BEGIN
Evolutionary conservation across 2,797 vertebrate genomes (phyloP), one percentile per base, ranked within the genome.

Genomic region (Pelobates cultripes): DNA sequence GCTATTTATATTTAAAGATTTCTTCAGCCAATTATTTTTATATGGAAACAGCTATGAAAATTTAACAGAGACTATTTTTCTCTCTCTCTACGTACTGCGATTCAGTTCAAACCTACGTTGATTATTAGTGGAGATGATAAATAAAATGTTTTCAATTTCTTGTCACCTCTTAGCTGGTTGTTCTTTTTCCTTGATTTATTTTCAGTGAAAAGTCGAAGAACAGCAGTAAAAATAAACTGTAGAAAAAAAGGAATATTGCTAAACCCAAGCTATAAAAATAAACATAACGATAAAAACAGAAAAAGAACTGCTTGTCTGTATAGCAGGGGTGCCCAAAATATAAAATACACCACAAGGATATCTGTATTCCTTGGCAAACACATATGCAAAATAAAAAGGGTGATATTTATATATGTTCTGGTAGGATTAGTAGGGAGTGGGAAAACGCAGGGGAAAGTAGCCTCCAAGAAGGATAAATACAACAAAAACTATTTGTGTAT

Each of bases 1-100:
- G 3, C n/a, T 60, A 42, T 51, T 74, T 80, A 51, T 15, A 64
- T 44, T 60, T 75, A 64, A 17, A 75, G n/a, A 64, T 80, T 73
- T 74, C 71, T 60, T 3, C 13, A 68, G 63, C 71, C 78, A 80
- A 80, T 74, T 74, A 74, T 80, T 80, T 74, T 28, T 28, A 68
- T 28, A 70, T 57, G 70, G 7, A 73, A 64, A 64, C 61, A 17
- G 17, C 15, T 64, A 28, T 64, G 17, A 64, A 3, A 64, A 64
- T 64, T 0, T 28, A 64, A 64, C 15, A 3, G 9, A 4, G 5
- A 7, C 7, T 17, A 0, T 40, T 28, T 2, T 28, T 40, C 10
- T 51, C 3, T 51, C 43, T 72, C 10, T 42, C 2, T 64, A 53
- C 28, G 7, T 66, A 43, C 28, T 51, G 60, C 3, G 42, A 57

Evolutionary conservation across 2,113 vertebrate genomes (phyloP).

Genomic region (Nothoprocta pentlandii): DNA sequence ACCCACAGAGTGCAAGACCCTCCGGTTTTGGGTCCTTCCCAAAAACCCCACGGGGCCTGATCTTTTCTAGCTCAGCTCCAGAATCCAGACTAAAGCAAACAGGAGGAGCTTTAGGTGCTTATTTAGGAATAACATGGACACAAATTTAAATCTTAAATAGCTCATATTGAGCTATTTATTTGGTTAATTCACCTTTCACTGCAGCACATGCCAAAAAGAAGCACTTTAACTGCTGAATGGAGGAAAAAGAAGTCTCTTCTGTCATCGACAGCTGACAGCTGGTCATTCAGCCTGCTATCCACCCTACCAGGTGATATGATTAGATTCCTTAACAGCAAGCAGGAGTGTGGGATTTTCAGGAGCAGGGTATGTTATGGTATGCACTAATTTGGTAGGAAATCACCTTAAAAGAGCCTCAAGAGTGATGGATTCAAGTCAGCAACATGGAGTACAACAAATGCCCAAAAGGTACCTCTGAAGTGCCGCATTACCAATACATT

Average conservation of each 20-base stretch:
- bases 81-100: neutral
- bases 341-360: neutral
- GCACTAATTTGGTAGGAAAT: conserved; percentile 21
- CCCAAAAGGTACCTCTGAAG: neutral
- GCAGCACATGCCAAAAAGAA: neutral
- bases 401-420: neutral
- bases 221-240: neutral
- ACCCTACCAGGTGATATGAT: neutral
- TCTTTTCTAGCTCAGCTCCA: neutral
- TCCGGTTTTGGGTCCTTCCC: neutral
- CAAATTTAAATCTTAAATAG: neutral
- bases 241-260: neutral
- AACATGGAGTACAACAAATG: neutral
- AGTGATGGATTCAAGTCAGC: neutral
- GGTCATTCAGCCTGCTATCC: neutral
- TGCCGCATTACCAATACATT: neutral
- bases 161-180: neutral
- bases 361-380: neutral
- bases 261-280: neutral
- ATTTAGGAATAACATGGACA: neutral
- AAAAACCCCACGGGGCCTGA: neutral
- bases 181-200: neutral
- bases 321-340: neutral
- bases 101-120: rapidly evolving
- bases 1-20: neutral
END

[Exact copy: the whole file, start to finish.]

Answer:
Evolutionary conservation across 2,797 vertebrate genomes (phyloP), one percentile per base, ranked within the genome.

Genomic region (Pelobates cultripes): DNA sequence GCTATTTATATTTAAAGATTTCTTCAGCCAATTATTTTTATATGGAAACAGCTATGAAAATTTAACAGAGACTATTTTTCTCTCTCTCTACGTACTGCGATTCAGTTCAAACCTACGTTGATTATTAGTGGAGATGATAAATAAAATGTTTTCAATTTCTTGTCACCTCTTAGCTGGTTGTTCTTTTTCCTTGATTTATTTTCAGTGAAAAGTCGAAGAACAGCAGTAAAAATAAACTGTAGAAAAAAAGGAATATTGCTAAACCCAAGCTATAAAAATAAACATAACGATAAAAACAGAAAAAGAACTGCTTGTCTGTATAGCAGGGGTGCCCAAAATATAAAATACACCACAAGGATATCTGTATTCCTTGGCAAACACATATGCAAAATAAAAAGGGTGATATTTATATATGTTCTGGTAGGATTAGTAGGGAGTGGGAAAACGCAGGGGAAAGTAGCCTCCAAGAAGGATAAATACAACAAAAACTATTTGTGTAT

Each of bases 1-100:
- G 3, C n/a, T 60, A 42, T 51, T 74, T 80, A 51, T 15, A 64
- T 44, T 60, T 75, A 64, A 17, A 75, G n/a, A 64, T 80, T 73
- T 74, C 71, T 60, T 3, C 13, A 68, G 63, C 71, C 78, A 80
- A 80, T 74, T 74, A 74, T 80, T 80, T 74, T 28, T 28, A 68
- T 28, A 70, T 57, G 70, G 7, A 73, A 64, A 64, C 61, A 17
- G 17, C 15, T 64, A 28, T 64, G 17, A 64, A 3, A 64, A 64
- T 64, T 0, T 28, A 64, A 64, C 15, A 3, G 9, A 4, G 5
- A 7, C 7, T 17, A 0, T 40, T 28, T 2, T 28, T 40, C 10
- T 51, C 3, T 51, C 43, T 72, C 10, T 42, C 2, T 64, A 53
- C 28, G 7, T 66, A 43, C 28, T 51, G 60, C 3, G 42, A 57

Evolutionary conservation across 2,113 vertebrate genomes (phyloP).

Genomic region (Nothoprocta pentlandii): DNA sequence ACCCACAGAGTGCAAGACCCTCCGGTTTTGGGTCCTTCCCAAAAACCCCACGGGGCCTGATCTTTTCTAGCTCAGCTCCAGAATCCAGACTAAAGCAAACAGGAGGAGCTTTAGGTGCTTATTTAGGAATAACATGGACACAAATTTAAATCTTAAATAGCTCATATTGAGCTATTTATTTGGTTAATTCACCTTTCACTGCAGCACATGCCAAAAAGAAGCACTTTAACTGCTGAATGGAGGAAAAAGAAGTCTCTTCTGTCATCGACAGCTGACAGCTGGTCATTCAGCCTGCTATCCACCCTACCAGGTGATATGATTAGATTCCTTAACAGCAAGCAGGAGTGTGGGATTTTCAGGAGCAGGGTATGTTATGGTATGCACTAATTTGGTAGGAAATCACCTTAAAAGAGCCTCAAGAGTGATGGATTCAAGTCAGCAACATGGAGTACAACAAATGCCCAAAAGGTACCTCTGAAGTGCCGCATTACCAATACATT

Average conservation of each 20-base stretch:
- bases 81-100: neutral
- bases 341-360: neutral
- GCACTAATTTGGTAGGAAAT: conserved; percentile 21
- CCCAAAAGGTACCTCTGAAG: neutral
- GCAGCACATGCCAAAAAGAA: neutral
- bases 401-420: neutral
- bases 221-240: neutral
- ACCCTACCAGGTGATATGAT: neutral
- TCTTTTCTAGCTCAGCTCCA: neutral
- TCCGGTTTTGGGTCCTTCCC: neutral
- CAAATTTAAATCTTAAATAG: neutral
- bases 241-260: neutral
- AACATGGAGTACAACAAATG: neutral
- AGTGATGGATTCAAGTCAGC: neutral
- GGTCATTCAGCCTGCTATCC: neutral
- TGCCGCATTACCAATACATT: neutral
- bases 161-180: neutral
- bases 361-380: neutral
- bases 261-280: neutral
- ATTTAGGAATAACATGGACA: neutral
- AAAAACCCCACGGGGCCTGA: neutral
- bases 181-200: neutral
- bases 321-340: neutral
- bases 101-120: rapidly evolving
- bases 1-20: neutral